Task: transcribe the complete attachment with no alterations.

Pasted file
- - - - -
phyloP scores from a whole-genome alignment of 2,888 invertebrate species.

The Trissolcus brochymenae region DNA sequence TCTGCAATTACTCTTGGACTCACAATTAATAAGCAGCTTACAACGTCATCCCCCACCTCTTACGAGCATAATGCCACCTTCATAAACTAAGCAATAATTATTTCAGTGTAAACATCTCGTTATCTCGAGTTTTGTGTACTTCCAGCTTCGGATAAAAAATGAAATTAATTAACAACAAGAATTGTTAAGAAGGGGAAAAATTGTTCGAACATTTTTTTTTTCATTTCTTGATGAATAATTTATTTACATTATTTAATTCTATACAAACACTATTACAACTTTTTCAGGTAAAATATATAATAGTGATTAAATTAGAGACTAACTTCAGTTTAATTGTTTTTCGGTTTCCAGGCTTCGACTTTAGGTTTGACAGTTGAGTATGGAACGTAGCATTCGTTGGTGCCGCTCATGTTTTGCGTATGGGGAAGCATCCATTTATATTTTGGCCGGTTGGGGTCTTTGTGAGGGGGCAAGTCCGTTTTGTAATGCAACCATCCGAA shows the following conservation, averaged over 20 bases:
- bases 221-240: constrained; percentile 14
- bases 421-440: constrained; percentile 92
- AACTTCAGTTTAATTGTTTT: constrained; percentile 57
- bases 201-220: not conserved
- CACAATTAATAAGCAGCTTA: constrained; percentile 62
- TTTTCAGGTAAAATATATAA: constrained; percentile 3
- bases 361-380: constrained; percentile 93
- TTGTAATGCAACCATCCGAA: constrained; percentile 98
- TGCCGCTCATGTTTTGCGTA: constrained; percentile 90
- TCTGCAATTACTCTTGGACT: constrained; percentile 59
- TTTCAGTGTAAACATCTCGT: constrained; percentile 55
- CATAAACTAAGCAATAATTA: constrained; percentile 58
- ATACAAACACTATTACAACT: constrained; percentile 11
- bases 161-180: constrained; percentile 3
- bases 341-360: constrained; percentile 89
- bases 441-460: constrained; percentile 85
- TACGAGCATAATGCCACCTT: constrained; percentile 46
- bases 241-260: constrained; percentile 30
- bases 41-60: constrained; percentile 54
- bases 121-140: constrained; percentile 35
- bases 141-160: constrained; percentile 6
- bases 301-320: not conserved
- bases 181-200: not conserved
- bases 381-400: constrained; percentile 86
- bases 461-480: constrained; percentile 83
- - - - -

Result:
phyloP scores from a whole-genome alignment of 2,888 invertebrate species.

The Trissolcus brochymenae region DNA sequence TCTGCAATTACTCTTGGACTCACAATTAATAAGCAGCTTACAACGTCATCCCCCACCTCTTACGAGCATAATGCCACCTTCATAAACTAAGCAATAATTATTTCAGTGTAAACATCTCGTTATCTCGAGTTTTGTGTACTTCCAGCTTCGGATAAAAAATGAAATTAATTAACAACAAGAATTGTTAAGAAGGGGAAAAATTGTTCGAACATTTTTTTTTTCATTTCTTGATGAATAATTTATTTACATTATTTAATTCTATACAAACACTATTACAACTTTTTCAGGTAAAATATATAATAGTGATTAAATTAGAGACTAACTTCAGTTTAATTGTTTTTCGGTTTCCAGGCTTCGACTTTAGGTTTGACAGTTGAGTATGGAACGTAGCATTCGTTGGTGCCGCTCATGTTTTGCGTATGGGGAAGCATCCATTTATATTTTGGCCGGTTGGGGTCTTTGTGAGGGGGCAAGTCCGTTTTGTAATGCAACCATCCGAA shows the following conservation, averaged over 20 bases:
- bases 221-240: constrained; percentile 14
- bases 421-440: constrained; percentile 92
- AACTTCAGTTTAATTGTTTT: constrained; percentile 57
- bases 201-220: not conserved
- CACAATTAATAAGCAGCTTA: constrained; percentile 62
- TTTTCAGGTAAAATATATAA: constrained; percentile 3
- bases 361-380: constrained; percentile 93
- TTGTAATGCAACCATCCGAA: constrained; percentile 98
- TGCCGCTCATGTTTTGCGTA: constrained; percentile 90
- TCTGCAATTACTCTTGGACT: constrained; percentile 59
- TTTCAGTGTAAACATCTCGT: constrained; percentile 55
- CATAAACTAAGCAATAATTA: constrained; percentile 58
- ATACAAACACTATTACAACT: constrained; percentile 11
- bases 161-180: constrained; percentile 3
- bases 341-360: constrained; percentile 89
- bases 441-460: constrained; percentile 85
- TACGAGCATAATGCCACCTT: constrained; percentile 46
- bases 241-260: constrained; percentile 30
- bases 41-60: constrained; percentile 54
- bases 121-140: constrained; percentile 35
- bases 141-160: constrained; percentile 6
- bases 301-320: not conserved
- bases 181-200: not conserved
- bases 381-400: constrained; percentile 86
- bases 461-480: constrained; percentile 83